In February 2011 the code for the original site was released under an open source licence.

There is also a site blog, which provides regular tips and updates.

If you want to get involved in any of the Help Me Investigate sites, please leave a comment or contact us privately on paul@helpmeinvestigate.com

Help Me Investigate the Olympics is managed by Jennifer Jones, coordinator for #media2012, the first citizen media network for the Olympic Games. She can be contacted on email@jennifermjones.net

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7 thoughts on “About

  1. hello can you tell me how Zbigniew strzelczyk from Kozienice is carrying a torch through Chatham ?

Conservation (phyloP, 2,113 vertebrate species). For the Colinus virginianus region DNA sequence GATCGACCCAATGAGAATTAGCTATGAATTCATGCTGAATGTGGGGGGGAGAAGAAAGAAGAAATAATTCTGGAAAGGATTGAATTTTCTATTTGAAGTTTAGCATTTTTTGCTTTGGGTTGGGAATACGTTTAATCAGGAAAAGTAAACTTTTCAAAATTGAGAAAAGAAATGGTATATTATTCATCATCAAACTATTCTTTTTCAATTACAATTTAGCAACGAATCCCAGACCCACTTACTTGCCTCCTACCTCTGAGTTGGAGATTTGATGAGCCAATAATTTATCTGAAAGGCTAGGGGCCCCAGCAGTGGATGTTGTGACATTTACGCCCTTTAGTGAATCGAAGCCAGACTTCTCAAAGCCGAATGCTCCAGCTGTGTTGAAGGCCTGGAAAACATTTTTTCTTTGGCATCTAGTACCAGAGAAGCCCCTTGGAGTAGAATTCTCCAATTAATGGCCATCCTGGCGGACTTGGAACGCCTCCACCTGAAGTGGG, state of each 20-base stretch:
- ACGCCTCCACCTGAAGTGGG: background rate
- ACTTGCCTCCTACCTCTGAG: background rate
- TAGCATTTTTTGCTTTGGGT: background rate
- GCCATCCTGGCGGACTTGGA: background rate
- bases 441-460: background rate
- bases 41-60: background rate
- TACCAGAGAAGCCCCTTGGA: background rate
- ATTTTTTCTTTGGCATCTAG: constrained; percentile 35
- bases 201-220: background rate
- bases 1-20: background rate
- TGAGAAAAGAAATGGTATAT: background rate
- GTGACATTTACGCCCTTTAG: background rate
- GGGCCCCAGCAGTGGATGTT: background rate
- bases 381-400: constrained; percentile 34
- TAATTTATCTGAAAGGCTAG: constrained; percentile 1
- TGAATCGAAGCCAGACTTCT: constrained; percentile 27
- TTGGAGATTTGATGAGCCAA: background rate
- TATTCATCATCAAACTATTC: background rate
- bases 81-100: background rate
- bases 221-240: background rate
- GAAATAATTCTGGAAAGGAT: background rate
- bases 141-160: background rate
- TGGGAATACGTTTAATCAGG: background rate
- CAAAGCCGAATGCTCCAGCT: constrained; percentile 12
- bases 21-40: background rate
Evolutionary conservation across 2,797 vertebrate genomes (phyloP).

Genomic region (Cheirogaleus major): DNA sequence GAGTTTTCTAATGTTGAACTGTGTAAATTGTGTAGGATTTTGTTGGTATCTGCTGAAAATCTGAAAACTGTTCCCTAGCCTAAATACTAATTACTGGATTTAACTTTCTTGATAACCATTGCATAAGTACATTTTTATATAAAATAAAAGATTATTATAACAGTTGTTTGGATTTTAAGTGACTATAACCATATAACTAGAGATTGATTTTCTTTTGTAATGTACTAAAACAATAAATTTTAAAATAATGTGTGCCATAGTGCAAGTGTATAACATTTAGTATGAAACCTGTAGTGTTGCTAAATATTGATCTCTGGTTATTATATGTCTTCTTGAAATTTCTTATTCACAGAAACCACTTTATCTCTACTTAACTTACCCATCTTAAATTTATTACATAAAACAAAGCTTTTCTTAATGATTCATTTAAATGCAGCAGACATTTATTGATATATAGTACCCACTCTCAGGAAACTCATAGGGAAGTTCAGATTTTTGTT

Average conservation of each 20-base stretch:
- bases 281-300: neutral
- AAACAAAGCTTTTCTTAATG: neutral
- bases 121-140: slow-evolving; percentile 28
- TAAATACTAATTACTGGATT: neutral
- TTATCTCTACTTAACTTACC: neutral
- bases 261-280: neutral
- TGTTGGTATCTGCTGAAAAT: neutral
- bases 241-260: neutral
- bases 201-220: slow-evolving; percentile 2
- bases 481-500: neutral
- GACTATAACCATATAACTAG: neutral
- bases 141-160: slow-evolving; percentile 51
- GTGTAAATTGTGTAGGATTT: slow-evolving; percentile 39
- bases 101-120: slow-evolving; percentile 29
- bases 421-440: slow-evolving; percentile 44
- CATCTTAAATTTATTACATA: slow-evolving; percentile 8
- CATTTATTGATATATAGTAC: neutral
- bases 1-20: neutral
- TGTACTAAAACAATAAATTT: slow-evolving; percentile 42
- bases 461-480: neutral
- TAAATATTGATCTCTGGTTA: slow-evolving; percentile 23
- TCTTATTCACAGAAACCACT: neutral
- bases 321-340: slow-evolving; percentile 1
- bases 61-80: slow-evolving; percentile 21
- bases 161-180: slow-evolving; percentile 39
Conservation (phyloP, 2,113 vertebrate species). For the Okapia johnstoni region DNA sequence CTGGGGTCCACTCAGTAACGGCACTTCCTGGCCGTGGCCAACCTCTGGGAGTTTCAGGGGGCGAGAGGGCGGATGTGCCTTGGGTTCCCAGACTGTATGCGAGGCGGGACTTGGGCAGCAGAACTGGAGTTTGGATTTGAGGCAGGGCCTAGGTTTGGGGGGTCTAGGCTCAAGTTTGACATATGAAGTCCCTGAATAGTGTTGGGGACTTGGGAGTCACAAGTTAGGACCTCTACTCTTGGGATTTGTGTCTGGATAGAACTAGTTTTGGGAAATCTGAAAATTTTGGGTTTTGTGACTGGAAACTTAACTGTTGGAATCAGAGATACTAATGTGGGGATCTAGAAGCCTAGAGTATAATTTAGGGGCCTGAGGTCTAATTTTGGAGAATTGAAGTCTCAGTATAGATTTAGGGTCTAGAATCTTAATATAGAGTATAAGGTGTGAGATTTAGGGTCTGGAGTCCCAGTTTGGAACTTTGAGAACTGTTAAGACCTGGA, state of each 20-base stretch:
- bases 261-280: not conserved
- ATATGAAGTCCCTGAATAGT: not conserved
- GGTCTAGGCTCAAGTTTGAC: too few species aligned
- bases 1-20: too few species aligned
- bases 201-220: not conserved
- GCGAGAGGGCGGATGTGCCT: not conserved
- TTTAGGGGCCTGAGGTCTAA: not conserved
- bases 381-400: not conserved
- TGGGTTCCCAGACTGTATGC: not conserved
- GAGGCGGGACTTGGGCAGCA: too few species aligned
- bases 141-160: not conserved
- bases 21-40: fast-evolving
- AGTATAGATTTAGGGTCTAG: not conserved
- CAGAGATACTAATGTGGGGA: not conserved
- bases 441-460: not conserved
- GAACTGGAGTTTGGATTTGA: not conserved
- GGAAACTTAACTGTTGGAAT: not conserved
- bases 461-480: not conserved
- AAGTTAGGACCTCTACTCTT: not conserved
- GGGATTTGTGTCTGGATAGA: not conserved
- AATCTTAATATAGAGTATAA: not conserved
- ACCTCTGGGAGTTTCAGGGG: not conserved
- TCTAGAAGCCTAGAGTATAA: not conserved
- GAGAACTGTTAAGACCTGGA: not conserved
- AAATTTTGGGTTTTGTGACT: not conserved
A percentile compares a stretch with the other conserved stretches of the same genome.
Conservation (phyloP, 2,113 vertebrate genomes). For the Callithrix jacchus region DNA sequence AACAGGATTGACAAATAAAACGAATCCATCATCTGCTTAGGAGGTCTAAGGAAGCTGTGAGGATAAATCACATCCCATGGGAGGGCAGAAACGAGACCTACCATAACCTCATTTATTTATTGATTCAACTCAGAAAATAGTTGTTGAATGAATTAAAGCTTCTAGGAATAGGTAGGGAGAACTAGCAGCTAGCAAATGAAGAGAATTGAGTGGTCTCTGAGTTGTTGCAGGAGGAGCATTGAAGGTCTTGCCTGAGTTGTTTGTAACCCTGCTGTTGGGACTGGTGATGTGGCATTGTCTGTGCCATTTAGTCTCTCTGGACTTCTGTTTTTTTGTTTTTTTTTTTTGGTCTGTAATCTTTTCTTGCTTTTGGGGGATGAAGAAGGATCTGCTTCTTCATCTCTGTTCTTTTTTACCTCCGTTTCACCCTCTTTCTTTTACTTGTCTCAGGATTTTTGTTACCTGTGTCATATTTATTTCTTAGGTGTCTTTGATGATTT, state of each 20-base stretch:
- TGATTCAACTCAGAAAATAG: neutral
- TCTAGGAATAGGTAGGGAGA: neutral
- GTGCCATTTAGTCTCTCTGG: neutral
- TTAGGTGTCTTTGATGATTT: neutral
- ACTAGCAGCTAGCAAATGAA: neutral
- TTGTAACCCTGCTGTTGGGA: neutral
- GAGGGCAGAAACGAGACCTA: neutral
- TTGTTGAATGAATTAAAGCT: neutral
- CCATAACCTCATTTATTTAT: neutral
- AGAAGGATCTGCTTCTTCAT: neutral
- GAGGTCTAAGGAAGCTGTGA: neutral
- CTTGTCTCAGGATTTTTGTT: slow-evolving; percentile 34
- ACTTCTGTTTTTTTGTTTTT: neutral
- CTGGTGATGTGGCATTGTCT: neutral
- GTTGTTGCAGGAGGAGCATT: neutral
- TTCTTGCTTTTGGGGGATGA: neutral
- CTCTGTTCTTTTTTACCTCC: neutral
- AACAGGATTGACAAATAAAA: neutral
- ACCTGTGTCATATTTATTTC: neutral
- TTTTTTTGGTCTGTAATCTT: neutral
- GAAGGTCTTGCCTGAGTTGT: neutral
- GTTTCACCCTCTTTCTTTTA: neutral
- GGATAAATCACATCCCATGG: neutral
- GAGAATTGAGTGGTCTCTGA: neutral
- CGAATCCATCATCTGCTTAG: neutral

may be this isnt what this stite is for ?? if not dont worry


    • Here you go – I found this – rough translation from Polish, but very curious:

      “Hailing from Kozienice Zbigniew Strzelczyk will be one of the Poles, who will run the Olympic Torch Relay, carrying the torch with fire from Olympia in London. As an argument in favor of the selection announced his candidacy just invented “disease” syndrome niedobiegania.